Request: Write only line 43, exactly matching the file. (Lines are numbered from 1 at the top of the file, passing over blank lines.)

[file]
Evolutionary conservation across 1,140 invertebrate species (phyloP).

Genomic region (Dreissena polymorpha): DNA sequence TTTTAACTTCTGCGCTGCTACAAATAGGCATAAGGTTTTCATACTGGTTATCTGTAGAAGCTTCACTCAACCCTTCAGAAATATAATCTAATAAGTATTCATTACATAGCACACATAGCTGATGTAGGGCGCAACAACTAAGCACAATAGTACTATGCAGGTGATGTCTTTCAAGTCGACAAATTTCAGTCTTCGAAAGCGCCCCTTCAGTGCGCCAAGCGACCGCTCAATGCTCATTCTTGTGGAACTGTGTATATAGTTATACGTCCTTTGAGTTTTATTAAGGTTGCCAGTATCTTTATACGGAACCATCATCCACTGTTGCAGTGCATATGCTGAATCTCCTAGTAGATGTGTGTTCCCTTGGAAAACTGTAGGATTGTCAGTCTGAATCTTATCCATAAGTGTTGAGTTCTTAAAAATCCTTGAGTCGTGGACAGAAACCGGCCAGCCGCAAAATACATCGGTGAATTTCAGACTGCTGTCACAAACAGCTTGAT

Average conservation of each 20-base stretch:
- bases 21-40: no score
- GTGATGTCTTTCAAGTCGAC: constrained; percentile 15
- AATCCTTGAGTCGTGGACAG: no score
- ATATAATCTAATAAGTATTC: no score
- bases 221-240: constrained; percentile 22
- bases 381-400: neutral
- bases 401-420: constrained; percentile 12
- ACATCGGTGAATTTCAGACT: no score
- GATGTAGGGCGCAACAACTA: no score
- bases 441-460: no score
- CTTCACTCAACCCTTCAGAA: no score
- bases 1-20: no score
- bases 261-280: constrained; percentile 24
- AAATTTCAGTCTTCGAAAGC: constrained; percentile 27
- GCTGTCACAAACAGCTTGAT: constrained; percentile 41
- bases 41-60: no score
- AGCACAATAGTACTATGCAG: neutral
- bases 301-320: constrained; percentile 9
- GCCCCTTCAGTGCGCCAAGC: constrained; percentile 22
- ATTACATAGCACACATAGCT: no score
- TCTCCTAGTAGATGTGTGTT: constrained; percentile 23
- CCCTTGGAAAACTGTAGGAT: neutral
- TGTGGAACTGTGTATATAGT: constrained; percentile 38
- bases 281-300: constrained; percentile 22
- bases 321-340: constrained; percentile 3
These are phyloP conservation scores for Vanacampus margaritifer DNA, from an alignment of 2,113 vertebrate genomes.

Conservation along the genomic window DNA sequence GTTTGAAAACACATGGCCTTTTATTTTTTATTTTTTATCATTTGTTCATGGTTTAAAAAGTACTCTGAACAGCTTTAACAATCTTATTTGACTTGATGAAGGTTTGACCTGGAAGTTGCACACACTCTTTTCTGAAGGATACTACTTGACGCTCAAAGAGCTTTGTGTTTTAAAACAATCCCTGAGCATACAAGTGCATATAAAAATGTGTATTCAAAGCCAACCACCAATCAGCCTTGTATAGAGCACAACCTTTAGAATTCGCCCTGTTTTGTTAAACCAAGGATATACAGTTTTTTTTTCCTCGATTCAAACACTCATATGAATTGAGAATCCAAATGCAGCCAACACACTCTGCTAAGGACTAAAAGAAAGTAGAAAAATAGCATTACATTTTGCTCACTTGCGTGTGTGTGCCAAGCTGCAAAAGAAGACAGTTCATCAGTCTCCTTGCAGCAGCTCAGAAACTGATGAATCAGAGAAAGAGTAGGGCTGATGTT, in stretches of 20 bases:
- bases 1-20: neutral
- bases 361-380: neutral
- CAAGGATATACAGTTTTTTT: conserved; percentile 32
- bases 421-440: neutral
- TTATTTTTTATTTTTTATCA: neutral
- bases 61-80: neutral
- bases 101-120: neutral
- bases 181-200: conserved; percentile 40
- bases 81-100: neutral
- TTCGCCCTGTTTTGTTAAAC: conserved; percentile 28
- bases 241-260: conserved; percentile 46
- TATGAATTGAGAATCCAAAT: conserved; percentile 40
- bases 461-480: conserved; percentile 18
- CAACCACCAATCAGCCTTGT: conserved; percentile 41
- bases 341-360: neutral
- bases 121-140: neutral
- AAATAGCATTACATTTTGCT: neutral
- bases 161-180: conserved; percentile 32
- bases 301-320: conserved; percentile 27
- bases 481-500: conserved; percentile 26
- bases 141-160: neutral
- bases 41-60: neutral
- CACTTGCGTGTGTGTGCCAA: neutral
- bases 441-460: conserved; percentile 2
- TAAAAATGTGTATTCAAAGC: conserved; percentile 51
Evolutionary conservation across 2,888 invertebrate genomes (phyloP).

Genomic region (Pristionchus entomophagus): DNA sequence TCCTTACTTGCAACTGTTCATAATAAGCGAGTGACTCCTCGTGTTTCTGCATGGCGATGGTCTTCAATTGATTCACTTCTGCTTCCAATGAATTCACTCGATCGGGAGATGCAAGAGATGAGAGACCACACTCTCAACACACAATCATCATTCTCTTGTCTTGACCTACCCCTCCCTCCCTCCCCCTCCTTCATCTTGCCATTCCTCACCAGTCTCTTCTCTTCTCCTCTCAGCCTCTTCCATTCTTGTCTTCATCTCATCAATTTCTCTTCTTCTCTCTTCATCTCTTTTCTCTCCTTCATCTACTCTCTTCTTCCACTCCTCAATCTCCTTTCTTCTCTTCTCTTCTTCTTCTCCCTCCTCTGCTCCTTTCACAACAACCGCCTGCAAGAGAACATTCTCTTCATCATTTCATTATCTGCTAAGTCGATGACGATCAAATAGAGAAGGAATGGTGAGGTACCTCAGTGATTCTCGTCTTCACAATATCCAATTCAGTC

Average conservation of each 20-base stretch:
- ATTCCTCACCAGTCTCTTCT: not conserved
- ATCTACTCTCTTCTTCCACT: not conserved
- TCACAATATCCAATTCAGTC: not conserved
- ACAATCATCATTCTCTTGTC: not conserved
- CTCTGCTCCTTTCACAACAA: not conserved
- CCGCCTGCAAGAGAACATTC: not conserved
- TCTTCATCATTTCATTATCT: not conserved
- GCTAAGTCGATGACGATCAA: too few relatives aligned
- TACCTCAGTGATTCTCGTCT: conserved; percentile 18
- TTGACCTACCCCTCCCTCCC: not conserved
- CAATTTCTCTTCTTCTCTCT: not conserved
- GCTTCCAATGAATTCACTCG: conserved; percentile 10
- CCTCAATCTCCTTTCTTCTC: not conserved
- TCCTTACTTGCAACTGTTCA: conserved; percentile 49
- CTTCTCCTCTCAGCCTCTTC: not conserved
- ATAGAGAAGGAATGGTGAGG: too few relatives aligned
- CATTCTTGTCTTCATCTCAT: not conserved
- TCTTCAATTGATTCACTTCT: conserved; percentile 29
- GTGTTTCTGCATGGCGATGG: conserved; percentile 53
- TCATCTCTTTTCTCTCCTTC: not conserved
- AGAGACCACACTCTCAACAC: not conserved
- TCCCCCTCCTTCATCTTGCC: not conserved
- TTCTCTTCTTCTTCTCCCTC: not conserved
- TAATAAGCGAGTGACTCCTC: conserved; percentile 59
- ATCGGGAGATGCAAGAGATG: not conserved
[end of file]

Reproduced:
- bases 461-480: conserved; percentile 18